Coconut rhinoceros beetle

Vanuatu offered help to deal with rhino beetle

The Director General responsible for biosecurity, Moses Amos, said his ministry had received offers from New Zealand, Australia, the Philippines and Israel.

The beetle is considered a threat to the country's coconut industry and the government recently extended a state of emergency until 21 October to deal with the infestation.

Mr Amos said the offers of help showed that the international community was aware how the beetle could impact the Vanuatu.

     

Vanuatu set to extend state of emergency over rhinoceros beetle

The beetle damages coconut plantations.

The Daily Post newspaper reported the state of emergency was was due to end today.

However, the Ministry of Agriculture's Phillip Meto said the destruction of beetle breeding sites had not been completed and the emergency could be extended.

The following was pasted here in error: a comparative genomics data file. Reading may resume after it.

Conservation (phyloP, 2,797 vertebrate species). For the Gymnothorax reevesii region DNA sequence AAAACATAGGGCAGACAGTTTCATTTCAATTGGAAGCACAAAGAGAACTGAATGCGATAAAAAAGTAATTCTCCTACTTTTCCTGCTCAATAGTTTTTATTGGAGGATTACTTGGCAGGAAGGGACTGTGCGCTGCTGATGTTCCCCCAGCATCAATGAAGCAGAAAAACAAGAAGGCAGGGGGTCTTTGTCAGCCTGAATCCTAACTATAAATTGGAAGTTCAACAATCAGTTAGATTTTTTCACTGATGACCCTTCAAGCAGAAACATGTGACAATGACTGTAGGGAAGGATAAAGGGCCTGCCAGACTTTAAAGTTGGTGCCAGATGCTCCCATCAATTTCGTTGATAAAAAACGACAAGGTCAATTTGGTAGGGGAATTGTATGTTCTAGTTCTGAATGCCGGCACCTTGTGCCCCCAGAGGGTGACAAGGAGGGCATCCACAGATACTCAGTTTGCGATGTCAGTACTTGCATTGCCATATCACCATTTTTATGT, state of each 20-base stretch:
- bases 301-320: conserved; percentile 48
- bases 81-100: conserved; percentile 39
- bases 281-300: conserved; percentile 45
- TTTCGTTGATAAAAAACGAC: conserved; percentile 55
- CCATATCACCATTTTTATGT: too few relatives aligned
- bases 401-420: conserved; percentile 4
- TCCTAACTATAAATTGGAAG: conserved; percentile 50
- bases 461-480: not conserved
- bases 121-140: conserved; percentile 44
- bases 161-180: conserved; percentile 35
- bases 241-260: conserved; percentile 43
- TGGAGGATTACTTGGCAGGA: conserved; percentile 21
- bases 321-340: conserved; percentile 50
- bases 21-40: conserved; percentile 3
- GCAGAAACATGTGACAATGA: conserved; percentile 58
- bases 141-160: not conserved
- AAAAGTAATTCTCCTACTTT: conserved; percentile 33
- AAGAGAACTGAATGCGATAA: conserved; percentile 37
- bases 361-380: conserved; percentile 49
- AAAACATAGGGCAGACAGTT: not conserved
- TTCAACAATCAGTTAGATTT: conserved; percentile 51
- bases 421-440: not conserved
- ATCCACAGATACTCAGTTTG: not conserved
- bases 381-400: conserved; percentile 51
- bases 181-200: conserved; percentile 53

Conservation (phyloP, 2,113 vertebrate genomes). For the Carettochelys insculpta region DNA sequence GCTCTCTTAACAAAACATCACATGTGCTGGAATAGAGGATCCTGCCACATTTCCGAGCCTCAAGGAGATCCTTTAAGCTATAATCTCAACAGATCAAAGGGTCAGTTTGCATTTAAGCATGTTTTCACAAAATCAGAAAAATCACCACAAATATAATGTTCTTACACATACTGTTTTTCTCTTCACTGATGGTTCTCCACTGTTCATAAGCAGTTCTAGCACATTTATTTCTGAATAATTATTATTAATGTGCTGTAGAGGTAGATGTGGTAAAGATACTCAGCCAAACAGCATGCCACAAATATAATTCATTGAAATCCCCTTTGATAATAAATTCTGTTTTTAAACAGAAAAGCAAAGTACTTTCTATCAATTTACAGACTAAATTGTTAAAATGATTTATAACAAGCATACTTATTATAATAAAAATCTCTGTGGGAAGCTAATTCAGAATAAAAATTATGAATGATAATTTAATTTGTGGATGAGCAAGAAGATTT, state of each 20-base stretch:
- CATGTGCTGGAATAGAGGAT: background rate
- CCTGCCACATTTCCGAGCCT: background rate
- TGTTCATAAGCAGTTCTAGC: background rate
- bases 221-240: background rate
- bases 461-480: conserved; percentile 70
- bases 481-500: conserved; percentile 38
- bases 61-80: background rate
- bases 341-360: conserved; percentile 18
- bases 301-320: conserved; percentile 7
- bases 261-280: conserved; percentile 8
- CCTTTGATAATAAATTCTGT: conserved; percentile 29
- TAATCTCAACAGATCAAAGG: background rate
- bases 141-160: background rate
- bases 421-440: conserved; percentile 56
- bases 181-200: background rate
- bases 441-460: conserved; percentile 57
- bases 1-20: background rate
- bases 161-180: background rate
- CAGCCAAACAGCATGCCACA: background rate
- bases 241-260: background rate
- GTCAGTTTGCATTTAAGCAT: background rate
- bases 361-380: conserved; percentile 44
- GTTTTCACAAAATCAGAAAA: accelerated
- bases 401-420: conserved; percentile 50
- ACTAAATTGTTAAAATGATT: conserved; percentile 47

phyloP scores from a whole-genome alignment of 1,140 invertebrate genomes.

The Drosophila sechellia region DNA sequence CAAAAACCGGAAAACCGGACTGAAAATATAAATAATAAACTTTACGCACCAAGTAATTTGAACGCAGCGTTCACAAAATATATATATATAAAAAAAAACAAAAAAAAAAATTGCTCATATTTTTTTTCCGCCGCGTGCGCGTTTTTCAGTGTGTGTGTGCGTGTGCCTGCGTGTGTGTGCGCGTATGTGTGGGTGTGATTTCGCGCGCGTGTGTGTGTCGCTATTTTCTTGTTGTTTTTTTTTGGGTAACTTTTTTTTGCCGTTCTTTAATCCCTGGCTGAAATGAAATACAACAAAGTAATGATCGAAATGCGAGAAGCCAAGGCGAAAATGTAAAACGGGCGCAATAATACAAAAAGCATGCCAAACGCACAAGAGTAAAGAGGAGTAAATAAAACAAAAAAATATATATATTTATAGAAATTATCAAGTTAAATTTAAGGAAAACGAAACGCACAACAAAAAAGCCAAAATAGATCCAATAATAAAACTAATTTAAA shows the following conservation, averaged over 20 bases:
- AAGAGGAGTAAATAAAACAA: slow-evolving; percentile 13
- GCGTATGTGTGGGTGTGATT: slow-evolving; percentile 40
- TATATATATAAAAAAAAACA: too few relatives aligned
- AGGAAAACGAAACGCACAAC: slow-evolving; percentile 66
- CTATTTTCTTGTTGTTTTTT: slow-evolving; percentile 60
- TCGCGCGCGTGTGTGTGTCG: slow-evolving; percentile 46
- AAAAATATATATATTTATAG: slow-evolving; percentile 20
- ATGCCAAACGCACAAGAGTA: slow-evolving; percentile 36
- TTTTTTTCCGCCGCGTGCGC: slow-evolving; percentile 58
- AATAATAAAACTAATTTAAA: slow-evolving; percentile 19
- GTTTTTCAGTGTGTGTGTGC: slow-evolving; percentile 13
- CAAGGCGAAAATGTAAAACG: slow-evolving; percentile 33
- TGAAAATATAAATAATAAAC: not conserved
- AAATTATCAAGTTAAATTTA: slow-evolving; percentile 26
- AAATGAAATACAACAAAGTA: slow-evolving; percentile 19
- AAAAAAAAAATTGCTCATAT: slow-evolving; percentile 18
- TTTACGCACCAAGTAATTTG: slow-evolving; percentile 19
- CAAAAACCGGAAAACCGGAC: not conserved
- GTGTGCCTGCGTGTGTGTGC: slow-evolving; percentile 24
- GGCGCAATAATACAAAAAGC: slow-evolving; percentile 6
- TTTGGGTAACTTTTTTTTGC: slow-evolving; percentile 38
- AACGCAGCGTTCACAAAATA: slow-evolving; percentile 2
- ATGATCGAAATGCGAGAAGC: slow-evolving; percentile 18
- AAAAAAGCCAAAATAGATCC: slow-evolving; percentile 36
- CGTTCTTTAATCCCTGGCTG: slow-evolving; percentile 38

Two teams operating on a $US467,000 budget have been sent out to the affected area which includes Lelepa Island.

The operation involves destroying breeding sites, spreading community awareness and implementing quarantine zones.

Vanuatu Maritime Regulator not aware of rhino beetle state of emergency

The beetle has already devastated coconut plantations across the region and has started to impact areas in North East Efate.

A state of emergency order was put in place to control the movement of vessels and vehicles from the infested area.

However, the maritime regulator's legal adviser Lloyd Fikiasi told the Daily Post newspaper his office was not aware of the order, which was enforced by the Department of Biosecurity.

He said his office knows the threat of the rhinoceros beetle is very serious, but he was not aware of any state of emergency.